An earlier study published in 1999 by M Fuss et al. compared the dosimetric difference between PRT, 3-dimensional radiotherapy (3-D RT), and lateral photons in cases of OPG. Gross tumor volume (GTV) ranged from 3.9 cm2 to 127 cm2. PRT gave the advantage of covering the smallest volumes of normal tissue at all isodose levels that will extrapolate as resulting in decreased long-term toxicity. With PRT a 47–77% dose reduction to the contralateral optic nerve (OPN) was observed in comparison as to be received by 3-DRT and lateral photons. Similarly for optic chiasma and pituitary glands doses were reduced with PRT [17].

Another study involved 22 patients’ majority having an extension to Chiasma/hypothalamus and five having disease limited to OPN treated with GKS. The median age of the patients was 16 years, with tumor volume 3.1 cm3 (0.15–18.2 cm3), prescription dose of 11.5 Gy (8–14 Gy), and mean follow-up (FU) was 43 months. Two patients were progressed, two died, the tumor shrank in 12 patients and remained stable in six patients, a controlled rate of 90% could be achieved. The authors concluded GKS to be a safe and effective treatment for OPG [18].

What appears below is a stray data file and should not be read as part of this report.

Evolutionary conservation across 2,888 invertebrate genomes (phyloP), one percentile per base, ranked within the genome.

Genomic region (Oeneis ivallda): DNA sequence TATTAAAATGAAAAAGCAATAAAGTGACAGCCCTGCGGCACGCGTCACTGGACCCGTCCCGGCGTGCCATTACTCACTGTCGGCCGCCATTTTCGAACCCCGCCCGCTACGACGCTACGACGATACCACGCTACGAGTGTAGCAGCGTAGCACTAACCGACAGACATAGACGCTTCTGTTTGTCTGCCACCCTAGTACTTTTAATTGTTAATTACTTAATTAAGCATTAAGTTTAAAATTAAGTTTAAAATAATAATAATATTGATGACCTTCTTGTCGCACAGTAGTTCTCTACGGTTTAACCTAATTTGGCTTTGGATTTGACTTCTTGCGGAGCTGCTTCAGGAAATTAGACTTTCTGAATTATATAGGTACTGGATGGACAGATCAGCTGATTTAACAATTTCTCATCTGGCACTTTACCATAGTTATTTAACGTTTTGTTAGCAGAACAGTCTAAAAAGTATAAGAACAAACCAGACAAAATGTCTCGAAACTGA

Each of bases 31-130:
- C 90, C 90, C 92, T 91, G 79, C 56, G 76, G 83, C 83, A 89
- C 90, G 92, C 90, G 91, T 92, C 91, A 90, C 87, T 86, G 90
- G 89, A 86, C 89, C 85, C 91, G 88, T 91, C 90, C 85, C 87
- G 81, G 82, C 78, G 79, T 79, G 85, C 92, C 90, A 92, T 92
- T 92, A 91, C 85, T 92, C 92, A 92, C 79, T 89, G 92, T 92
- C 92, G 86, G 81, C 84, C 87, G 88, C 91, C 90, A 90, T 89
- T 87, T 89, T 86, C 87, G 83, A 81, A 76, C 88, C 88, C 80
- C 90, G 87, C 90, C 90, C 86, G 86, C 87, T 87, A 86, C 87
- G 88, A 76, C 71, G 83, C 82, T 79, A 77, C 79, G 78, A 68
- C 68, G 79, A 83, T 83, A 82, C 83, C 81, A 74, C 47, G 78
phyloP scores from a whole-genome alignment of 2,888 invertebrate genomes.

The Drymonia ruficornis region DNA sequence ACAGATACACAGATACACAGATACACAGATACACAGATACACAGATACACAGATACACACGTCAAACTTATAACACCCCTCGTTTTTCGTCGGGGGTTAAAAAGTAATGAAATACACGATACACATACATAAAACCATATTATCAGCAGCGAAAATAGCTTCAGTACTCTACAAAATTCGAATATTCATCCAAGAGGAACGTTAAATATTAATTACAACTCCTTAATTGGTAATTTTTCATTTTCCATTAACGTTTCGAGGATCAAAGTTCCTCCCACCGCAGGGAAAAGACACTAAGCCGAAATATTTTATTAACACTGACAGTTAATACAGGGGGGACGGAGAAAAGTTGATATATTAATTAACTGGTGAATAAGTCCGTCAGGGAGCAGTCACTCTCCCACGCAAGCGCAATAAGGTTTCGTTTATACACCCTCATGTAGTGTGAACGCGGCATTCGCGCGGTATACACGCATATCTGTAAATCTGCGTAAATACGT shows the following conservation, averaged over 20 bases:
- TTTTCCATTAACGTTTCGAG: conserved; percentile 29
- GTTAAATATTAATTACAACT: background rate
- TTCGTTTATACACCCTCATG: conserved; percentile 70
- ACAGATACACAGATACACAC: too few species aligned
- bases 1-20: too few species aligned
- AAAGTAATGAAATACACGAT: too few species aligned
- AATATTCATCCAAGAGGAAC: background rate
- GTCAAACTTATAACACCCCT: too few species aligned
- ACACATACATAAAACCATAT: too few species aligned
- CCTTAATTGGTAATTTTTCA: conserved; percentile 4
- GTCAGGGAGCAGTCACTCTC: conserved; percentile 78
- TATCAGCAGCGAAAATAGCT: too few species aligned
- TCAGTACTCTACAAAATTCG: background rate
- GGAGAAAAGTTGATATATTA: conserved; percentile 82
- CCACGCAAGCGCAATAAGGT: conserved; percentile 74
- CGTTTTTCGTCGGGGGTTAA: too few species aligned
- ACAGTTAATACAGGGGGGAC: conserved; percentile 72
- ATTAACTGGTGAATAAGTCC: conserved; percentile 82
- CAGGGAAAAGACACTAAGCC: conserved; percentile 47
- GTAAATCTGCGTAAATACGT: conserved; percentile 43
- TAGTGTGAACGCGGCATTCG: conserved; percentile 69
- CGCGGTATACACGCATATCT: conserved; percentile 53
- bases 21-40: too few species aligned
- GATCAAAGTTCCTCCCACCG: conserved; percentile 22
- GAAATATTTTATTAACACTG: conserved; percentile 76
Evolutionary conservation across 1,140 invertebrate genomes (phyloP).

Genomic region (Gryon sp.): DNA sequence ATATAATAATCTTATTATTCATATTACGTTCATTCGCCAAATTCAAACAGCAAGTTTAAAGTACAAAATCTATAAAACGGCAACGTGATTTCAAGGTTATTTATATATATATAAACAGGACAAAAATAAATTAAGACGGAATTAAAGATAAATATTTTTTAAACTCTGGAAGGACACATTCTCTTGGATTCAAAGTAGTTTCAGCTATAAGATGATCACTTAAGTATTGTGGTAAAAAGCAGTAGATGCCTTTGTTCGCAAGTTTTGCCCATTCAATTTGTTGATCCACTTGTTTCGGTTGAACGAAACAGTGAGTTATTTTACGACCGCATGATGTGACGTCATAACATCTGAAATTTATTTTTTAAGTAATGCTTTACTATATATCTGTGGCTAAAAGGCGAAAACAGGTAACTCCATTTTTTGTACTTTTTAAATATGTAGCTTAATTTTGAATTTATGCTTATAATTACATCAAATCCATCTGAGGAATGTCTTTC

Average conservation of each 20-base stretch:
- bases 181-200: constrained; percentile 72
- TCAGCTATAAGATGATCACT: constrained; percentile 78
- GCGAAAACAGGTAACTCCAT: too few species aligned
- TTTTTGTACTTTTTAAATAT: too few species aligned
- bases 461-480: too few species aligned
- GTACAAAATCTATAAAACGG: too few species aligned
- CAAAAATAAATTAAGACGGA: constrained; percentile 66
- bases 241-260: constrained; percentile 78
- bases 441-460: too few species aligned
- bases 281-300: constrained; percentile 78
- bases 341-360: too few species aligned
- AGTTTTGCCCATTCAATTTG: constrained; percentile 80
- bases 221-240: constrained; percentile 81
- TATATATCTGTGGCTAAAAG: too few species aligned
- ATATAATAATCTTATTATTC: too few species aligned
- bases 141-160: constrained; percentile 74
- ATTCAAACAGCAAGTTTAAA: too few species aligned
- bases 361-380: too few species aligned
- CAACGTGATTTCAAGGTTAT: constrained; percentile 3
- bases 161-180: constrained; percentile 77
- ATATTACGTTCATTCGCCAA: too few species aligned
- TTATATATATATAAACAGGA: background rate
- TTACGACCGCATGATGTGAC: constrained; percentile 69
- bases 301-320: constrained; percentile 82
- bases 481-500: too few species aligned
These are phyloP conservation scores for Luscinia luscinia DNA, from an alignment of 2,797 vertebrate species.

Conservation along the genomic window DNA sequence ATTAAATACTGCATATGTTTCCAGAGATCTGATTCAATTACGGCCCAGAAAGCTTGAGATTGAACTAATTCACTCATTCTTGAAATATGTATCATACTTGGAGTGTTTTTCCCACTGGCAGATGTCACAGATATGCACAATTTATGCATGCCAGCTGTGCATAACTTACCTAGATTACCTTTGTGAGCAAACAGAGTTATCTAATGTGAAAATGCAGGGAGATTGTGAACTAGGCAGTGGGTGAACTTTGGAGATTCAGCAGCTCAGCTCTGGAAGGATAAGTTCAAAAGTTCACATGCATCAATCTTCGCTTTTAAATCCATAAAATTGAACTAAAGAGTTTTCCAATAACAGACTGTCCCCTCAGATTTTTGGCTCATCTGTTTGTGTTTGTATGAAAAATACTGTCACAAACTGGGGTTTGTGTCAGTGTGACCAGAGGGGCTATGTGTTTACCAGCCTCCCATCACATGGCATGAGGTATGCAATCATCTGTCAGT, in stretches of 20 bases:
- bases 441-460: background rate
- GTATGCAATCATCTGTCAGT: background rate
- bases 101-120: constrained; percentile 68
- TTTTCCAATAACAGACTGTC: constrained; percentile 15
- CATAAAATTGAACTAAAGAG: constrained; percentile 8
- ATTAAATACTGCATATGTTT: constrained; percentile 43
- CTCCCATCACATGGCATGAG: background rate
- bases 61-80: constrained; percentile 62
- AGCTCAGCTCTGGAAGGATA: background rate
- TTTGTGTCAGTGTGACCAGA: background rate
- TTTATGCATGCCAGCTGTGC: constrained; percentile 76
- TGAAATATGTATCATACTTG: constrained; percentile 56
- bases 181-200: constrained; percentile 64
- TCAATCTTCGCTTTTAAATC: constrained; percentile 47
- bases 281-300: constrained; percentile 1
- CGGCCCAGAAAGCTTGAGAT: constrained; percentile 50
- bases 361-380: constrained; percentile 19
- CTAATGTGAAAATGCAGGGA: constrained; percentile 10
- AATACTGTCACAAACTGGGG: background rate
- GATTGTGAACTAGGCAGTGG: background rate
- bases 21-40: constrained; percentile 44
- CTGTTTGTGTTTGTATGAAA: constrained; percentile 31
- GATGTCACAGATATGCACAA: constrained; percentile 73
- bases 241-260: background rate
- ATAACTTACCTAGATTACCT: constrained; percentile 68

GKS has also shown promising results in another report where two patients of pilocytic astrocytoma of optic apparatus were treated with a dose of 11–15 Gy to 50% isodose line. Near complete response was observed in both of them at 60 months of FU [19]. Other reports using FSRT and Cyberknife in a young patient have shown a significant reduction in tumor size post-RT on FU MRI [20].

3.3 Chemotherapy

Chemotherapy has been an effective treatment in young children to preserve and stabilization of vision and delays radiotherapy [14]. It is indicated when there is a progressive disease which is evident by substantial tumor progression on MRI and or worsening of visual acuity. Although chemotherapy shrinks the tumor, up to 60% of children have tumor progression after 5 years [21].